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    When You're New to Crohn's Disease

    Talk With Family and Friends

    Explain your Crohn's disease to those close to you in a matter-of-fact way. Let them know it can cause attacks of pain and diarrhea. This will help them understand why you often need to use the bathroom or may not feel up to socializing, for example.

    When people know what you're going through, you can turn to them for support and reassurance. They can be there for you during disease flares, when you need extra help with grocery shopping or child care, or need a ride to a doctor’s appointment.

    People may not know what they can do to support you. So have some ideas ready, if they ask.

    If you work outside the home, you might want to talk to your supervisor and trusted co-workers about your condition. This will help explain missed days or frequent bathroom breaks. Read up on the Family and Medical Leave Act, so you know your rights in case you need to take off work for a while. Also look into the Americans With Disabilities Act, which protects you from job discrimination and can help you get your employer to provide the things you need to get your job done.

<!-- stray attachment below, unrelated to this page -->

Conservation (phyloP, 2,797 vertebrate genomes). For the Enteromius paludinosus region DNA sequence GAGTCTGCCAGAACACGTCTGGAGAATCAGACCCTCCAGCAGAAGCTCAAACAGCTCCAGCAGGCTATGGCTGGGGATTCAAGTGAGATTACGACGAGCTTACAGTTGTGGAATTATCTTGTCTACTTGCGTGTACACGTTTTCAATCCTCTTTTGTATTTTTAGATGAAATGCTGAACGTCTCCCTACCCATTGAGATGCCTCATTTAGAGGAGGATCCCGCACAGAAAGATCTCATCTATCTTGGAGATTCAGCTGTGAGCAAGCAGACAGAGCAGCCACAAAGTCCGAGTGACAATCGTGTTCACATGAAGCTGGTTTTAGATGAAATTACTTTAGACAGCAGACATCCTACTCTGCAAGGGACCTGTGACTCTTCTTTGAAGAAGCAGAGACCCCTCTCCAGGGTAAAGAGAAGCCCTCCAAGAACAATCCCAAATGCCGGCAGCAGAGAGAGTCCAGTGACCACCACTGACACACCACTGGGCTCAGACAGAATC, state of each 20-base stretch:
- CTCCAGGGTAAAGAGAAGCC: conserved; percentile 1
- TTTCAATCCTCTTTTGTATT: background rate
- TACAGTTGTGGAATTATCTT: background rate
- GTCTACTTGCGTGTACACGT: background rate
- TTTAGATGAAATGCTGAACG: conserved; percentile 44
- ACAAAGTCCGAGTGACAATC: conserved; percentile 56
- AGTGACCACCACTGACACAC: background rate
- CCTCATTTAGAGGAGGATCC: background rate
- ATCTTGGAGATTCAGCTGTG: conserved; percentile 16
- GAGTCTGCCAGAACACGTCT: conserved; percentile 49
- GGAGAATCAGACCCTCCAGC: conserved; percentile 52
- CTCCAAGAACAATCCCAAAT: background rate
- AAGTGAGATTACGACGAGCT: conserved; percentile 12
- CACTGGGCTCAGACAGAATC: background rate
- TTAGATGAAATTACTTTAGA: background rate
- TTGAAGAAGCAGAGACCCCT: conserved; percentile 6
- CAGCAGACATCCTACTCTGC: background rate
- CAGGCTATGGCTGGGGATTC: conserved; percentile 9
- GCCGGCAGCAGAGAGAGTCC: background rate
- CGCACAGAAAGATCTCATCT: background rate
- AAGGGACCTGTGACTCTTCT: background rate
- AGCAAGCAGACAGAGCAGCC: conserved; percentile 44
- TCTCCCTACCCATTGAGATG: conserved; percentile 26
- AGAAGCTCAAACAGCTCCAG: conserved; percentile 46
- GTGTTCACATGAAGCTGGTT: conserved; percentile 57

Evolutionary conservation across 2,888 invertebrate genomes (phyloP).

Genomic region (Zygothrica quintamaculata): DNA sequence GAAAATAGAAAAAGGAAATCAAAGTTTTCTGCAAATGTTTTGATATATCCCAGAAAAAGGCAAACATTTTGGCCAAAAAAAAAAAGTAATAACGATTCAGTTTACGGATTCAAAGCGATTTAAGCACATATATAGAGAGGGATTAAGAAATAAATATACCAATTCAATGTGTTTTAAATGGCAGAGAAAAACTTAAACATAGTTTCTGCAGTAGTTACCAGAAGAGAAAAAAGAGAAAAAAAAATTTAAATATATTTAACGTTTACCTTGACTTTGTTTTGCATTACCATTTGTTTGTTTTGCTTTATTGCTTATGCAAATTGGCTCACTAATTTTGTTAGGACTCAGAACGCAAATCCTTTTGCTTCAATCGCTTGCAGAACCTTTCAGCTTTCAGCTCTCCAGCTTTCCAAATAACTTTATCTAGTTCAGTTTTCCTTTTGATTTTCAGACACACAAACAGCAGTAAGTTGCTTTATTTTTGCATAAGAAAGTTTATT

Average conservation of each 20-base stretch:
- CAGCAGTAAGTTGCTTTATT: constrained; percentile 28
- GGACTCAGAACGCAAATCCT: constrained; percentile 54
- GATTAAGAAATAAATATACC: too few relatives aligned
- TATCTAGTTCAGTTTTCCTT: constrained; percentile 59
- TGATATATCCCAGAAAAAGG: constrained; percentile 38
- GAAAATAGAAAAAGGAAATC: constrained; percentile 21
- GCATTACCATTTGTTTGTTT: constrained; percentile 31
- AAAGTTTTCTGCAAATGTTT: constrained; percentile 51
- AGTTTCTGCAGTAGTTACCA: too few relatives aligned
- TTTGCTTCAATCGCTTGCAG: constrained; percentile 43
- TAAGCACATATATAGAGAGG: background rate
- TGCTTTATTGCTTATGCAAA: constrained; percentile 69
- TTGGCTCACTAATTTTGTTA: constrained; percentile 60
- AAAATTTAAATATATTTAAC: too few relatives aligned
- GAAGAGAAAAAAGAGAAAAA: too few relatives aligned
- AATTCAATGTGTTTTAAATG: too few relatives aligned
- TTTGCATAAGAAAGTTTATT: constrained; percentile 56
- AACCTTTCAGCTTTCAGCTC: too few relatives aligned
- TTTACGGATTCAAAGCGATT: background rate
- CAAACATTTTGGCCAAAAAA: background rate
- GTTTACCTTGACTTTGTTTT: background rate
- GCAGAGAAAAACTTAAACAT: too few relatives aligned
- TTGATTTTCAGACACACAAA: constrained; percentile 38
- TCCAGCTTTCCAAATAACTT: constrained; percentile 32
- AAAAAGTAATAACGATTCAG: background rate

You may also want to join a support group where you can talk with other people who have Crohn's. To find one, ask your doctor. The Crohn's & Colitis Foundation of America has an online support group where you can get tips and advice from people who've been managing their condition for years.

    Pay Attention to Your Body

    As you begin treatment, note what kind of symptoms you have and when. Do you always have diarrhea after eating? Are your symptoms more active at a certain time of day? If you know when you're more likely to have symptoms, you can plan your day around them.

    Take note of any foods that affect your bowel problems. Your diet doesn't cause Crohn's, but some dishes may make symptoms worse. For example, many people with Crohn’s need to avoid high-fiber foods like seeds, nuts, popcorn, corn, and raw fruits and vegetables, as well as spicy, fried, and greasy foods. Keep a food-and-symptom diary to help you track what causes problems so that you can avoid it.

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